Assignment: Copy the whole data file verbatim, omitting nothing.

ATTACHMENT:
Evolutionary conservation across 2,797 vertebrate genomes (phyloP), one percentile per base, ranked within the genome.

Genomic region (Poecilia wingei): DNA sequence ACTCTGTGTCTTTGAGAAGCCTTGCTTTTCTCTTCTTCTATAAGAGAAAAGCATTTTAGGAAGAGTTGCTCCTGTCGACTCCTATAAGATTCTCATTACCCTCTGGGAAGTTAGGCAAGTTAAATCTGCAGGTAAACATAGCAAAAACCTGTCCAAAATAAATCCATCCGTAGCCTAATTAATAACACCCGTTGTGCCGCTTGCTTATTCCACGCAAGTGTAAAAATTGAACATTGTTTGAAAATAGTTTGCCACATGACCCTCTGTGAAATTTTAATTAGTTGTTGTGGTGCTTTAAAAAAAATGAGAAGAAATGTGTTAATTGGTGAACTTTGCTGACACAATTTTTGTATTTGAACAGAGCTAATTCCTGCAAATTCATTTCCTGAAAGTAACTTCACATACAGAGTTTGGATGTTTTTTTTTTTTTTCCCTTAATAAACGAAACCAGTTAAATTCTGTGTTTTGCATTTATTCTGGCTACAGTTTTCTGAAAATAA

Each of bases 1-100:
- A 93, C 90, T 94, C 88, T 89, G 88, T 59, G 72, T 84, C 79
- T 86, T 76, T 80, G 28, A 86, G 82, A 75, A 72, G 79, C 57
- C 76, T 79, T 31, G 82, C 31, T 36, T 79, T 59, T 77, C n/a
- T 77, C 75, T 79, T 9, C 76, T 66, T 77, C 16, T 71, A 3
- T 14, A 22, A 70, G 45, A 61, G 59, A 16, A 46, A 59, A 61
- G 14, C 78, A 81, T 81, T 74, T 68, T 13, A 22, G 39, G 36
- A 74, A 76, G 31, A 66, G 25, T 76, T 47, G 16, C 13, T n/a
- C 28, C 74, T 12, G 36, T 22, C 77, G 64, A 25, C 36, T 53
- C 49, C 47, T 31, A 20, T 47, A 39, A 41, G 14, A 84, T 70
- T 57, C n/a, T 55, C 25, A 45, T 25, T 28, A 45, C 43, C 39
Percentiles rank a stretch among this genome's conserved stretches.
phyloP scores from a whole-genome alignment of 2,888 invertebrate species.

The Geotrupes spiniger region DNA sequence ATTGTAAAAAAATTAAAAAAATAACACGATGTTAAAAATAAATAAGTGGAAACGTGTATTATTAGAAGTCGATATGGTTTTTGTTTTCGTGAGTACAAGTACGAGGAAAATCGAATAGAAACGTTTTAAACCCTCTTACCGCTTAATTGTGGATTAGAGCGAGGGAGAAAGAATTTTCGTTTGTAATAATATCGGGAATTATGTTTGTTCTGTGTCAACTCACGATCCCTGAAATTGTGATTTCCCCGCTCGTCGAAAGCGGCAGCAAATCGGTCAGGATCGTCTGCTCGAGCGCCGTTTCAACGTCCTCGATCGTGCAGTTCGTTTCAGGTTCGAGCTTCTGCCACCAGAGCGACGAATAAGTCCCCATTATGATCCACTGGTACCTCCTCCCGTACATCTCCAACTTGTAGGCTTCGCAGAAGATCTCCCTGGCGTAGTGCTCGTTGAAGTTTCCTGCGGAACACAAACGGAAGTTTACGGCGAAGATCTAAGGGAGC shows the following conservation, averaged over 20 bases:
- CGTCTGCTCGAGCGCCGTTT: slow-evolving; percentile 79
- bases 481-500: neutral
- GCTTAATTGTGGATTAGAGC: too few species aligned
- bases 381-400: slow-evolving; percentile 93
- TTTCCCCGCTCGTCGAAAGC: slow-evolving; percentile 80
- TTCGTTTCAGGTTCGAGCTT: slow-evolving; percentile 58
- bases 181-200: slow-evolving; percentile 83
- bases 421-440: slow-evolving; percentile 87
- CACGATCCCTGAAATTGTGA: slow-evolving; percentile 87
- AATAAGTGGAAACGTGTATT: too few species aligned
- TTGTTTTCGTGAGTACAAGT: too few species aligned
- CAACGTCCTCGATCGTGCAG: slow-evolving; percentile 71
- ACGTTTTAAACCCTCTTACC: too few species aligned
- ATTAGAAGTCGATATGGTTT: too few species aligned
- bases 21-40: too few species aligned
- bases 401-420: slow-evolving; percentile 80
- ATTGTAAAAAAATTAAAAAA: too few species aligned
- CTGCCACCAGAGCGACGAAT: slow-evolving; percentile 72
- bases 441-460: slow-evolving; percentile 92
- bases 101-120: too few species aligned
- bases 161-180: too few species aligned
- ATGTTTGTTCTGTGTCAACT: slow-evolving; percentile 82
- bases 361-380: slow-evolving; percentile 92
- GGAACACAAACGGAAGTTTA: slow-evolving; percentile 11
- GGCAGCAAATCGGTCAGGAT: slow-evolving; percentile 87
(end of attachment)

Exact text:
Evolutionary conservation across 2,797 vertebrate genomes (phyloP), one percentile per base, ranked within the genome.

Genomic region (Poecilia wingei): DNA sequence ACTCTGTGTCTTTGAGAAGCCTTGCTTTTCTCTTCTTCTATAAGAGAAAAGCATTTTAGGAAGAGTTGCTCCTGTCGACTCCTATAAGATTCTCATTACCCTCTGGGAAGTTAGGCAAGTTAAATCTGCAGGTAAACATAGCAAAAACCTGTCCAAAATAAATCCATCCGTAGCCTAATTAATAACACCCGTTGTGCCGCTTGCTTATTCCACGCAAGTGTAAAAATTGAACATTGTTTGAAAATAGTTTGCCACATGACCCTCTGTGAAATTTTAATTAGTTGTTGTGGTGCTTTAAAAAAAATGAGAAGAAATGTGTTAATTGGTGAACTTTGCTGACACAATTTTTGTATTTGAACAGAGCTAATTCCTGCAAATTCATTTCCTGAAAGTAACTTCACATACAGAGTTTGGATGTTTTTTTTTTTTTTCCCTTAATAAACGAAACCAGTTAAATTCTGTGTTTTGCATTTATTCTGGCTACAGTTTTCTGAAAATAA

Each of bases 1-100:
- A 93, C 90, T 94, C 88, T 89, G 88, T 59, G 72, T 84, C 79
- T 86, T 76, T 80, G 28, A 86, G 82, A 75, A 72, G 79, C 57
- C 76, T 79, T 31, G 82, C 31, T 36, T 79, T 59, T 77, C n/a
- T 77, C 75, T 79, T 9, C 76, T 66, T 77, C 16, T 71, A 3
- T 14, A 22, A 70, G 45, A 61, G 59, A 16, A 46, A 59, A 61
- G 14, C 78, A 81, T 81, T 74, T 68, T 13, A 22, G 39, G 36
- A 74, A 76, G 31, A 66, G 25, T 76, T 47, G 16, C 13, T n/a
- C 28, C 74, T 12, G 36, T 22, C 77, G 64, A 25, C 36, T 53
- C 49, C 47, T 31, A 20, T 47, A 39, A 41, G 14, A 84, T 70
- T 57, C n/a, T 55, C 25, A 45, T 25, T 28, A 45, C 43, C 39
Percentiles rank a stretch among this genome's conserved stretches.
phyloP scores from a whole-genome alignment of 2,888 invertebrate species.

The Geotrupes spiniger region DNA sequence ATTGTAAAAAAATTAAAAAAATAACACGATGTTAAAAATAAATAAGTGGAAACGTGTATTATTAGAAGTCGATATGGTTTTTGTTTTCGTGAGTACAAGTACGAGGAAAATCGAATAGAAACGTTTTAAACCCTCTTACCGCTTAATTGTGGATTAGAGCGAGGGAGAAAGAATTTTCGTTTGTAATAATATCGGGAATTATGTTTGTTCTGTGTCAACTCACGATCCCTGAAATTGTGATTTCCCCGCTCGTCGAAAGCGGCAGCAAATCGGTCAGGATCGTCTGCTCGAGCGCCGTTTCAACGTCCTCGATCGTGCAGTTCGTTTCAGGTTCGAGCTTCTGCCACCAGAGCGACGAATAAGTCCCCATTATGATCCACTGGTACCTCCTCCCGTACATCTCCAACTTGTAGGCTTCGCAGAAGATCTCCCTGGCGTAGTGCTCGTTGAAGTTTCCTGCGGAACACAAACGGAAGTTTACGGCGAAGATCTAAGGGAGC shows the following conservation, averaged over 20 bases:
- CGTCTGCTCGAGCGCCGTTT: slow-evolving; percentile 79
- bases 481-500: neutral
- GCTTAATTGTGGATTAGAGC: too few species aligned
- bases 381-400: slow-evolving; percentile 93
- TTTCCCCGCTCGTCGAAAGC: slow-evolving; percentile 80
- TTCGTTTCAGGTTCGAGCTT: slow-evolving; percentile 58
- bases 181-200: slow-evolving; percentile 83
- bases 421-440: slow-evolving; percentile 87
- CACGATCCCTGAAATTGTGA: slow-evolving; percentile 87
- AATAAGTGGAAACGTGTATT: too few species aligned
- TTGTTTTCGTGAGTACAAGT: too few species aligned
- CAACGTCCTCGATCGTGCAG: slow-evolving; percentile 71
- ACGTTTTAAACCCTCTTACC: too few species aligned
- ATTAGAAGTCGATATGGTTT: too few species aligned
- bases 21-40: too few species aligned
- bases 401-420: slow-evolving; percentile 80
- ATTGTAAAAAAATTAAAAAA: too few species aligned
- CTGCCACCAGAGCGACGAAT: slow-evolving; percentile 72
- bases 441-460: slow-evolving; percentile 92
- bases 101-120: too few species aligned
- bases 161-180: too few species aligned
- ATGTTTGTTCTGTGTCAACT: slow-evolving; percentile 82
- bases 361-380: slow-evolving; percentile 92
- GGAACACAAACGGAAGTTTA: slow-evolving; percentile 11
- GGCAGCAAATCGGTCAGGAT: slow-evolving; percentile 87